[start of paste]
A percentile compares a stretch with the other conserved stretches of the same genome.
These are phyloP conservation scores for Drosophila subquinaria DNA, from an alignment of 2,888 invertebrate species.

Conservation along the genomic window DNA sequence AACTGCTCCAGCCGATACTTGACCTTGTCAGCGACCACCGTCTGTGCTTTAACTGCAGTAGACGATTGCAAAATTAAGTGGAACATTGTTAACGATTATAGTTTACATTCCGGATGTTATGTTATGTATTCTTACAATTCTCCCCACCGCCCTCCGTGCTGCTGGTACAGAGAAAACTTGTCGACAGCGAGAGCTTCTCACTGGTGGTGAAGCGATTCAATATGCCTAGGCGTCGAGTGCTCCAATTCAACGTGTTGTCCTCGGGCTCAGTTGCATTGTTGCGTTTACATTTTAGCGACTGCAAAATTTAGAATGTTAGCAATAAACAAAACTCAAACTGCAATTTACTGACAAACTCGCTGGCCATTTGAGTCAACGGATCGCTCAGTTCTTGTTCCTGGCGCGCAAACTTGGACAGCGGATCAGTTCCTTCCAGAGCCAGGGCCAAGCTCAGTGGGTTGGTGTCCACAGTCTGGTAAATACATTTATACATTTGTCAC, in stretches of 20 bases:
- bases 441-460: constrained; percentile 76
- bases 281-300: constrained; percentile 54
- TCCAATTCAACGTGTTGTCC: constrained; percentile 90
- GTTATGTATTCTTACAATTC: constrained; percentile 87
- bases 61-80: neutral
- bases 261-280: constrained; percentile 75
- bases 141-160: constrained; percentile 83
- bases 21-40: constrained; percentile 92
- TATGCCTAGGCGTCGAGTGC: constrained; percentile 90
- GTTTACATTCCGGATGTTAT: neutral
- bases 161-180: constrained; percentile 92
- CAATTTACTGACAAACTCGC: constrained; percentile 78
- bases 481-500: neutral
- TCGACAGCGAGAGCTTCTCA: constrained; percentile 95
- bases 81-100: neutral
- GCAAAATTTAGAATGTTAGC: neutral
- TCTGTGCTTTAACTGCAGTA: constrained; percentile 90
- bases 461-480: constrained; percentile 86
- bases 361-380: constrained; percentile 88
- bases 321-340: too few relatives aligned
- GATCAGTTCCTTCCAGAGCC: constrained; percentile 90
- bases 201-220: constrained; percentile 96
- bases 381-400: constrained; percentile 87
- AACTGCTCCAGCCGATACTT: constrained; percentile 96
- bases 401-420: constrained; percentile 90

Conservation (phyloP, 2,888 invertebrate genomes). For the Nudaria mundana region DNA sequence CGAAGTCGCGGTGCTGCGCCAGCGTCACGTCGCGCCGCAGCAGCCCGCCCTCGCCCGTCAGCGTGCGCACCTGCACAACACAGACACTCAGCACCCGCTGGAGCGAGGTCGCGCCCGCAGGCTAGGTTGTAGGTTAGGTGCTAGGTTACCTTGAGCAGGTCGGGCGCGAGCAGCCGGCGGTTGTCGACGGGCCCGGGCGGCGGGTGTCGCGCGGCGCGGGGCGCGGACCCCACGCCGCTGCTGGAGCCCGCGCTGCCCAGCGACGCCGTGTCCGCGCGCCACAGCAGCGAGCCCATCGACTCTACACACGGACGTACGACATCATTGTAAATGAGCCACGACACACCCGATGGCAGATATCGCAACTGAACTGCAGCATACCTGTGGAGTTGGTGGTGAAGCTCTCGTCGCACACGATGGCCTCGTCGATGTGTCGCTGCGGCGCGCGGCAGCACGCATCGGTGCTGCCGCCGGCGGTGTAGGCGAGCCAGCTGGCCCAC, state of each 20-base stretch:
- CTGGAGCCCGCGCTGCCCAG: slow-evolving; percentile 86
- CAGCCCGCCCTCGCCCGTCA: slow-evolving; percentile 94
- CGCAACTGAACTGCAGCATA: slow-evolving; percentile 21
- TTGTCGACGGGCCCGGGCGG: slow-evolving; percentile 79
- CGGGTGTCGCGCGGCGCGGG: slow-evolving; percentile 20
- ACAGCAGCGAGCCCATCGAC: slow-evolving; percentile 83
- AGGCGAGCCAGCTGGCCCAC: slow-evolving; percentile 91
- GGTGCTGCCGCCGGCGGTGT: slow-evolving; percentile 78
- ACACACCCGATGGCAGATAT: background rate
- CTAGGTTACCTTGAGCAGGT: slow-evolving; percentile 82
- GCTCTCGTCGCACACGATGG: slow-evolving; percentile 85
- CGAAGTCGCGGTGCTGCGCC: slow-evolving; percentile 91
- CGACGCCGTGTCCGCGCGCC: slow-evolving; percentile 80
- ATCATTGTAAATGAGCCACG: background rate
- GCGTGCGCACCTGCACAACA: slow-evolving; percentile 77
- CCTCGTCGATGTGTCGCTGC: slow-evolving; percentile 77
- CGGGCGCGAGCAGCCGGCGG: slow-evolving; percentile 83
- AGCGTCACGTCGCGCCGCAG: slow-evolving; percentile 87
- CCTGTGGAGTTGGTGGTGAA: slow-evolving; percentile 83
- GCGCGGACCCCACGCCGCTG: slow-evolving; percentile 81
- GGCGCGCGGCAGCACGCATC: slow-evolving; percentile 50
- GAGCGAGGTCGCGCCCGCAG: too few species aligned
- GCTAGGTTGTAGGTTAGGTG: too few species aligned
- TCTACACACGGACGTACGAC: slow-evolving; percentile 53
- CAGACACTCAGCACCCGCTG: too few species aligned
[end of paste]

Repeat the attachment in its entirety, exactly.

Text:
A percentile compares a stretch with the other conserved stretches of the same genome.
These are phyloP conservation scores for Drosophila subquinaria DNA, from an alignment of 2,888 invertebrate species.

Conservation along the genomic window DNA sequence AACTGCTCCAGCCGATACTTGACCTTGTCAGCGACCACCGTCTGTGCTTTAACTGCAGTAGACGATTGCAAAATTAAGTGGAACATTGTTAACGATTATAGTTTACATTCCGGATGTTATGTTATGTATTCTTACAATTCTCCCCACCGCCCTCCGTGCTGCTGGTACAGAGAAAACTTGTCGACAGCGAGAGCTTCTCACTGGTGGTGAAGCGATTCAATATGCCTAGGCGTCGAGTGCTCCAATTCAACGTGTTGTCCTCGGGCTCAGTTGCATTGTTGCGTTTACATTTTAGCGACTGCAAAATTTAGAATGTTAGCAATAAACAAAACTCAAACTGCAATTTACTGACAAACTCGCTGGCCATTTGAGTCAACGGATCGCTCAGTTCTTGTTCCTGGCGCGCAAACTTGGACAGCGGATCAGTTCCTTCCAGAGCCAGGGCCAAGCTCAGTGGGTTGGTGTCCACAGTCTGGTAAATACATTTATACATTTGTCAC, in stretches of 20 bases:
- bases 441-460: constrained; percentile 76
- bases 281-300: constrained; percentile 54
- TCCAATTCAACGTGTTGTCC: constrained; percentile 90
- GTTATGTATTCTTACAATTC: constrained; percentile 87
- bases 61-80: neutral
- bases 261-280: constrained; percentile 75
- bases 141-160: constrained; percentile 83
- bases 21-40: constrained; percentile 92
- TATGCCTAGGCGTCGAGTGC: constrained; percentile 90
- GTTTACATTCCGGATGTTAT: neutral
- bases 161-180: constrained; percentile 92
- CAATTTACTGACAAACTCGC: constrained; percentile 78
- bases 481-500: neutral
- TCGACAGCGAGAGCTTCTCA: constrained; percentile 95
- bases 81-100: neutral
- GCAAAATTTAGAATGTTAGC: neutral
- TCTGTGCTTTAACTGCAGTA: constrained; percentile 90
- bases 461-480: constrained; percentile 86
- bases 361-380: constrained; percentile 88
- bases 321-340: too few relatives aligned
- GATCAGTTCCTTCCAGAGCC: constrained; percentile 90
- bases 201-220: constrained; percentile 96
- bases 381-400: constrained; percentile 87
- AACTGCTCCAGCCGATACTT: constrained; percentile 96
- bases 401-420: constrained; percentile 90

Conservation (phyloP, 2,888 invertebrate genomes). For the Nudaria mundana region DNA sequence CGAAGTCGCGGTGCTGCGCCAGCGTCACGTCGCGCCGCAGCAGCCCGCCCTCGCCCGTCAGCGTGCGCACCTGCACAACACAGACACTCAGCACCCGCTGGAGCGAGGTCGCGCCCGCAGGCTAGGTTGTAGGTTAGGTGCTAGGTTACCTTGAGCAGGTCGGGCGCGAGCAGCCGGCGGTTGTCGACGGGCCCGGGCGGCGGGTGTCGCGCGGCGCGGGGCGCGGACCCCACGCCGCTGCTGGAGCCCGCGCTGCCCAGCGACGCCGTGTCCGCGCGCCACAGCAGCGAGCCCATCGACTCTACACACGGACGTACGACATCATTGTAAATGAGCCACGACACACCCGATGGCAGATATCGCAACTGAACTGCAGCATACCTGTGGAGTTGGTGGTGAAGCTCTCGTCGCACACGATGGCCTCGTCGATGTGTCGCTGCGGCGCGCGGCAGCACGCATCGGTGCTGCCGCCGGCGGTGTAGGCGAGCCAGCTGGCCCAC, state of each 20-base stretch:
- CTGGAGCCCGCGCTGCCCAG: slow-evolving; percentile 86
- CAGCCCGCCCTCGCCCGTCA: slow-evolving; percentile 94
- CGCAACTGAACTGCAGCATA: slow-evolving; percentile 21
- TTGTCGACGGGCCCGGGCGG: slow-evolving; percentile 79
- CGGGTGTCGCGCGGCGCGGG: slow-evolving; percentile 20
- ACAGCAGCGAGCCCATCGAC: slow-evolving; percentile 83
- AGGCGAGCCAGCTGGCCCAC: slow-evolving; percentile 91
- GGTGCTGCCGCCGGCGGTGT: slow-evolving; percentile 78
- ACACACCCGATGGCAGATAT: background rate
- CTAGGTTACCTTGAGCAGGT: slow-evolving; percentile 82
- GCTCTCGTCGCACACGATGG: slow-evolving; percentile 85
- CGAAGTCGCGGTGCTGCGCC: slow-evolving; percentile 91
- CGACGCCGTGTCCGCGCGCC: slow-evolving; percentile 80
- ATCATTGTAAATGAGCCACG: background rate
- GCGTGCGCACCTGCACAACA: slow-evolving; percentile 77
- CCTCGTCGATGTGTCGCTGC: slow-evolving; percentile 77
- CGGGCGCGAGCAGCCGGCGG: slow-evolving; percentile 83
- AGCGTCACGTCGCGCCGCAG: slow-evolving; percentile 87
- CCTGTGGAGTTGGTGGTGAA: slow-evolving; percentile 83
- GCGCGGACCCCACGCCGCTG: slow-evolving; percentile 81
- GGCGCGCGGCAGCACGCATC: slow-evolving; percentile 50
- GAGCGAGGTCGCGCCCGCAG: too few species aligned
- GCTAGGTTGTAGGTTAGGTG: too few species aligned
- TCTACACACGGACGTACGAC: slow-evolving; percentile 53
- CAGACACTCAGCACCCGCTG: too few species aligned